Stories
Slash Boxes
Comments
NOTE: use Perl; is on undef hiatus. You can read content, but you can't post it. More info will be forthcoming forthcomingly.

All the Perl that's Practical to Extract and Report

The Fine Print: The following comments are owned by whoever posted them. We are not responsible for them in any way.
 Full
 Abbreviated
 Hidden
More | Login | Reply
Loading... please wait.
  • Practically everything he says here could apply to Perl, Ruby, Python, etc. as practiced by the average coder. His complaint about the "works for me" approach is not language-specific. He's really talking about the culture that has grown up around the language.
    • But as I read it, he's not talking about the average coder, but about the implementation. What you say is as if we'd judge Perl by the average beginning coder that still goes to use the old junk from Matt's Script Archive.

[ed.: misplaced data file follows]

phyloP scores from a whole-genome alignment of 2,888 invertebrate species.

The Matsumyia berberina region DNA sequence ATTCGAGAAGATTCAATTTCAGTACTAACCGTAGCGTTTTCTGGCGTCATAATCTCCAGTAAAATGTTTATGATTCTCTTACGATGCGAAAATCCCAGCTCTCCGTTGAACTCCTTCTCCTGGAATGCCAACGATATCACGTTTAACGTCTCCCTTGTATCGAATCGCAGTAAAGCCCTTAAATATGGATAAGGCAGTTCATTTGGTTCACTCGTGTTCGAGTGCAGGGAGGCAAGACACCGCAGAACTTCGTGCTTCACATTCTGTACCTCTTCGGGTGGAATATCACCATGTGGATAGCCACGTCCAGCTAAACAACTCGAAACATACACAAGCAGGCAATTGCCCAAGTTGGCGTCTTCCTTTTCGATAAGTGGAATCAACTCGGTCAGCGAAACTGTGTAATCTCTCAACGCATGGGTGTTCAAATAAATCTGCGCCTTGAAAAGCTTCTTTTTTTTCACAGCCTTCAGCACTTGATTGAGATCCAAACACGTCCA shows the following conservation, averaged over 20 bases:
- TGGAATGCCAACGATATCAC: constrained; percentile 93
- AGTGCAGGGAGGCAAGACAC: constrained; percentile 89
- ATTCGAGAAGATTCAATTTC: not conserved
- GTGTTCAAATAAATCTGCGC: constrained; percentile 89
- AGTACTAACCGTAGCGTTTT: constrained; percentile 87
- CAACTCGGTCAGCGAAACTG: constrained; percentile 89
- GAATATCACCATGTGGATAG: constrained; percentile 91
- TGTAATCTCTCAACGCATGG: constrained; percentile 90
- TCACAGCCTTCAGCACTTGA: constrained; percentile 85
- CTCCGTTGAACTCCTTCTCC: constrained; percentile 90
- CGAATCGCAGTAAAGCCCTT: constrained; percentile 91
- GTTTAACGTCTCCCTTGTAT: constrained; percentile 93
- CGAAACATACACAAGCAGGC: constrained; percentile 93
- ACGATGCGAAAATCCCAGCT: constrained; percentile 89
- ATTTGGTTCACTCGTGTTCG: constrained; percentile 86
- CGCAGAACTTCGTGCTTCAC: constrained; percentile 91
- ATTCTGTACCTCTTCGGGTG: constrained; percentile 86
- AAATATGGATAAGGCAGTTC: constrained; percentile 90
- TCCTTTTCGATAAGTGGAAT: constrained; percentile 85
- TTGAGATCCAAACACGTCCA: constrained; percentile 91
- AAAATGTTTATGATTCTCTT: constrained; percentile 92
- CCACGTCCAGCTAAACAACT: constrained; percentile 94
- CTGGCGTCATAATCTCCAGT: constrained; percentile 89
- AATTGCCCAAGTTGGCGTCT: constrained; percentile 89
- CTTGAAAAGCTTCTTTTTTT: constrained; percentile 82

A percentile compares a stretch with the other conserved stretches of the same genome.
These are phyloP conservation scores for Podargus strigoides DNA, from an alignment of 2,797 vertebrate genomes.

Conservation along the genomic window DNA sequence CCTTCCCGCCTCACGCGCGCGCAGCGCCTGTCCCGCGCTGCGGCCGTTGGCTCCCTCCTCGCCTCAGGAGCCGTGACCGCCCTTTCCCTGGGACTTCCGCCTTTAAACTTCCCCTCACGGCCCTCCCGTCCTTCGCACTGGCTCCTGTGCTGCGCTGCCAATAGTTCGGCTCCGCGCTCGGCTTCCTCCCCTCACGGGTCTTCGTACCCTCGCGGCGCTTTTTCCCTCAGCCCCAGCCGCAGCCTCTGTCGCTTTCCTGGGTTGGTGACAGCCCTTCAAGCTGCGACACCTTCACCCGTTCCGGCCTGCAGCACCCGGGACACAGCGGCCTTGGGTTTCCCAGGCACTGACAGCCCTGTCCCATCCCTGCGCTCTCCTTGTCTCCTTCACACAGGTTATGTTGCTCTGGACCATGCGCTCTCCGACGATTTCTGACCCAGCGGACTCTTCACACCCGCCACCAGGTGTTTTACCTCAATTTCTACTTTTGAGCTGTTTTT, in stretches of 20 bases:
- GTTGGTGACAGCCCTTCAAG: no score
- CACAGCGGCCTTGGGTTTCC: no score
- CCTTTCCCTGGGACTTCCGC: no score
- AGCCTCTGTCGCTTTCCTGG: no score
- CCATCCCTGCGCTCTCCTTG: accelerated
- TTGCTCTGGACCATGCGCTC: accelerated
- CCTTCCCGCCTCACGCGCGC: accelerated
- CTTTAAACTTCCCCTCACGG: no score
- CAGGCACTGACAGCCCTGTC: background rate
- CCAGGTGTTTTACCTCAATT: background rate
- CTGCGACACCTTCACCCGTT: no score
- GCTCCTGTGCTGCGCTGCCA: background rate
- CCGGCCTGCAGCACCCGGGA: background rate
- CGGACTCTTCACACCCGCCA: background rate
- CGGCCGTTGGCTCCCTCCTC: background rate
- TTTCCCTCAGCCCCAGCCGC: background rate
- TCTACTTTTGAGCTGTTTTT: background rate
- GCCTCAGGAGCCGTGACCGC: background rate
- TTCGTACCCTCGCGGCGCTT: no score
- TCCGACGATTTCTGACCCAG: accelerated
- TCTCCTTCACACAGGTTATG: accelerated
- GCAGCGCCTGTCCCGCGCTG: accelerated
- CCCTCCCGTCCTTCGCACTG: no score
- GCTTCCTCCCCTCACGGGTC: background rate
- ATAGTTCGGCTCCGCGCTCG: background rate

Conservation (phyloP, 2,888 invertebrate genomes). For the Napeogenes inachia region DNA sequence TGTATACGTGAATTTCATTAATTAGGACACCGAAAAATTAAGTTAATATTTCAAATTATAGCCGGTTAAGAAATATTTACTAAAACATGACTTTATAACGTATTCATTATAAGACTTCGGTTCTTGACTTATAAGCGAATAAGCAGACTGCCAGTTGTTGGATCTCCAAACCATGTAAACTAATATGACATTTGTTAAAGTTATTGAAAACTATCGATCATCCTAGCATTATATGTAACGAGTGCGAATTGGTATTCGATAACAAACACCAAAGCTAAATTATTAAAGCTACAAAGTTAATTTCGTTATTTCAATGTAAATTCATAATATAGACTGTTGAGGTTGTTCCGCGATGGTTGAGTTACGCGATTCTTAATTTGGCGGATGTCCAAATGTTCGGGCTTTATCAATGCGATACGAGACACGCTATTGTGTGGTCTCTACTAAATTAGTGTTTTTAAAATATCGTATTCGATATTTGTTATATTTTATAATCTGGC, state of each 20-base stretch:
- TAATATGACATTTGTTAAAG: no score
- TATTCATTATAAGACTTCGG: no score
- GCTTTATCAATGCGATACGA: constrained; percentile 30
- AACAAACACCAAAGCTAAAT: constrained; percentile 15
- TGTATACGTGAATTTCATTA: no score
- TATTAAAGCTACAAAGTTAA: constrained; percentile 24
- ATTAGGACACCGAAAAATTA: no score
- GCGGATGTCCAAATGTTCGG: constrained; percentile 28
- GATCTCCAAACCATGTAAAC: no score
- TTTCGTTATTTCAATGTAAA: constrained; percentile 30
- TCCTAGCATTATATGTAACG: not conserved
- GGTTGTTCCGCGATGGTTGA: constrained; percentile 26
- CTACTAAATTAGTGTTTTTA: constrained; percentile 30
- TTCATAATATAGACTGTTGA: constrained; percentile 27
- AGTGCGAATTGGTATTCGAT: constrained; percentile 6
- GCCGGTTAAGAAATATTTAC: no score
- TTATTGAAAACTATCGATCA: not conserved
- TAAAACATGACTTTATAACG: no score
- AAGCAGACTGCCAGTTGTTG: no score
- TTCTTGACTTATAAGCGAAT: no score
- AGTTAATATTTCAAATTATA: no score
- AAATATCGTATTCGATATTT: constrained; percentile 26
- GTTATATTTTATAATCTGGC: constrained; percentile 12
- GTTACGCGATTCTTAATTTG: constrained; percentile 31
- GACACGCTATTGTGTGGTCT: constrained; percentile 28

No, this is about the implementors. And Perl is better in that regard. We have people who care about stuff working right, such as sub attributes, even if only 10 people in the world are actually using it. Gee, I don't know how many people do use attributes, but I am guessing it's far less than 1 in 100.

      That's a lot better than "buggy by design", which seems typical for PHP.
      • Indeed. What he's arguing for is, in essence, what Perl (mostly) gets right.

        That even if there's a dozen ways to do something, there should be A way that is a robustly correct solution to general classes problems, that is available, recommended, and isn't cumbersome to use.

        Think DBI and ? placeholders.

        You don't have to use them, but they are simple to use, strongly recommended, and solve the entire class of SQL injection attacks.